Players get free food from the small restaurant located about 50 meters from the poker table. There is an automated ordering system, where players punch in their meal selections on an electronic display board in front of the restaurant. They then are seated and have their meals brought to them. The prices listed on the menu are waived for active players. I did not sample the food, but it was the general consensus around the table that it was pretty good but not great. Non-alcoholic beverages are served at the table free of charge.
By law, Korean casinos may not admit Korean citizens. Accordingly, the poker game I twice visited was populated by Americans, Europeans, Chinese, and Japanese citizens, some of whom were of Korean descent. From what I observed, I’d say the level of play was relatively tight and passive — this was during the early evening hours of 6:30 to 8:30 p.m. and the early morning hours of 3:00 to 5:30 a.m. Of course there was variation. One player came in, bet insanely for the five hands he was in, and then left the game broke. But for the most part, what I witnessed as an observer and experienced as a player was a primarily sedate affair.
Players started with stacks that ranged from about $300 for the shortest-stacked players to nearly $5,000 for the deepest stacks. The average buy-in for the game I played in was roughly $700-$800. For the most part, the game was played “in English” insofar as all of the betting action was announced by the dealer in English. The only non-English I heard at the table was that spoken by some of the players. Though they spoke English to me, they often spoke some Asian tongue to each other. (I have no idea if there was any rule governing what languages could or could not be spoken at the table.)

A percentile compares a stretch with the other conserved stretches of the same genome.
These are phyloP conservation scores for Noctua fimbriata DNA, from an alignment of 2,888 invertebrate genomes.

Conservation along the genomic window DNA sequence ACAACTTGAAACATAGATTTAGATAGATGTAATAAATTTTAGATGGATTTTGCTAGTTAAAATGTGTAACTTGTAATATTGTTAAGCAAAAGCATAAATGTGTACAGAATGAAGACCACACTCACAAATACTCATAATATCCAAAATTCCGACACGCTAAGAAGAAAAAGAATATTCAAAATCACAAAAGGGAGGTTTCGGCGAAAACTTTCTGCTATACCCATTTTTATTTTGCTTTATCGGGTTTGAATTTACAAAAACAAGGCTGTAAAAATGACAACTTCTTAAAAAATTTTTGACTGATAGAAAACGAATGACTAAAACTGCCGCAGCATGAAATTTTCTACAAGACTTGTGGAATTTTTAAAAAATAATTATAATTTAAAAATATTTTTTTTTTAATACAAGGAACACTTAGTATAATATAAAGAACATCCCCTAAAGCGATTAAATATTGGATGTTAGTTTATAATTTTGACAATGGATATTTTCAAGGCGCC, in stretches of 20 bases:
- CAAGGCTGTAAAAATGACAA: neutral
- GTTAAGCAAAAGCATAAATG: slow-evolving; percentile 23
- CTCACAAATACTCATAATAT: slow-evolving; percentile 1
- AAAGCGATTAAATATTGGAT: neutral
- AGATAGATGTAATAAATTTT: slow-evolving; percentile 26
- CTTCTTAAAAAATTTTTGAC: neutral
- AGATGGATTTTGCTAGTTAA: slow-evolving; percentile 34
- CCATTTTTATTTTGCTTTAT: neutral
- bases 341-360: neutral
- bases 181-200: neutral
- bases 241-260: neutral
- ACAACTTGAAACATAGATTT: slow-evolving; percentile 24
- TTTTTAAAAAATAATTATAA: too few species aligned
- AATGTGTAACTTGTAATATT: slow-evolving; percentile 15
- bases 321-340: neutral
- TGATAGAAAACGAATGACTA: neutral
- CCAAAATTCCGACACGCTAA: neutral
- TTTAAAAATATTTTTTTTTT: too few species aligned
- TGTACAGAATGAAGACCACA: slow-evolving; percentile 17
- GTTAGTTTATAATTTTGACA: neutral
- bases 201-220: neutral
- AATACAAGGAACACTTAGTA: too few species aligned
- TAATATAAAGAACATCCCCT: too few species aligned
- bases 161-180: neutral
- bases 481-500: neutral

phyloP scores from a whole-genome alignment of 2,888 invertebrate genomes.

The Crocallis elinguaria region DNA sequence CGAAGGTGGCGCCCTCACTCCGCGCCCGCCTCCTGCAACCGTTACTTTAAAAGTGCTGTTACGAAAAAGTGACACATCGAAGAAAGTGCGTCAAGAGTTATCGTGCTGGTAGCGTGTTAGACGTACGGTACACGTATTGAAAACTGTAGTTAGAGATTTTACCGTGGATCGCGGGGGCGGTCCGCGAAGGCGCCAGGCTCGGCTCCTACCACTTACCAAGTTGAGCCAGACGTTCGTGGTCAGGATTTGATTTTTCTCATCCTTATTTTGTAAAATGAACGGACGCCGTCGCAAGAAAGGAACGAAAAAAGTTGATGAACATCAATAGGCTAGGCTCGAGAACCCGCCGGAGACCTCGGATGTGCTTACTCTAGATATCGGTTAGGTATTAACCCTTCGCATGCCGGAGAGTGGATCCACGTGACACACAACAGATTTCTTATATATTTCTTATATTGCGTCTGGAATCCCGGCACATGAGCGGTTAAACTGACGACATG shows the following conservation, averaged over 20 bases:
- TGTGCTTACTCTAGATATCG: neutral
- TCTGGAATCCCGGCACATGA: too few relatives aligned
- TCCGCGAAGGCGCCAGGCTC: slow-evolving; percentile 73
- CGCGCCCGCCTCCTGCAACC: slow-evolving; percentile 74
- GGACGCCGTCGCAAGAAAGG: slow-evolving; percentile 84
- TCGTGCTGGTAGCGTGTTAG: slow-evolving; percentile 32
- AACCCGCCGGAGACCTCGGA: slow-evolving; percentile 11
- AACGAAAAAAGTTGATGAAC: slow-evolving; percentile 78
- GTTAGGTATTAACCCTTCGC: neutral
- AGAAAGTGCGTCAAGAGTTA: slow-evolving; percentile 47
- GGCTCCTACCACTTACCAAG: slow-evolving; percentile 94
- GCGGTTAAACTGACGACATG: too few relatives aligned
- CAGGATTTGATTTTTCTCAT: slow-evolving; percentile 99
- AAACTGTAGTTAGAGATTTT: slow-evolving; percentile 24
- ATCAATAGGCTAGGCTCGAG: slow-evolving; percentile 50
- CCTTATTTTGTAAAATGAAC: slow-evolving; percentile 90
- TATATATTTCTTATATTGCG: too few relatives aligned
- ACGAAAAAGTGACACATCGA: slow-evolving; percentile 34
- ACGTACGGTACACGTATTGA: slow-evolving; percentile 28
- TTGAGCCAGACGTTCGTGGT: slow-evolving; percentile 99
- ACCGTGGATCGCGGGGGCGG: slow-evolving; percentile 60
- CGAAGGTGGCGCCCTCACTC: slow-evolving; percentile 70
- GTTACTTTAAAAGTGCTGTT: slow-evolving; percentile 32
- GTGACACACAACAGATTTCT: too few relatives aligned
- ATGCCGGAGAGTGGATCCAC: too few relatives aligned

The Seven Luck rakes 10% up to $15, plus $1 for the bad beat jackpot. They also offer roughly $1 an hour in comps.
I should share a quick observation about changing currency. The exchange rate offered by the Seven Luck is about 5-10% worse than what is offered by banks or other reasonable currency exchanges in Seoul. This rate was even a little worse than the awful one offered by hotels. But here’s the good news — when you go back to the window after your playing session, to reverse the exchange and turn your Won back into your native currency, you get the same rate you were charged to purchase the Won.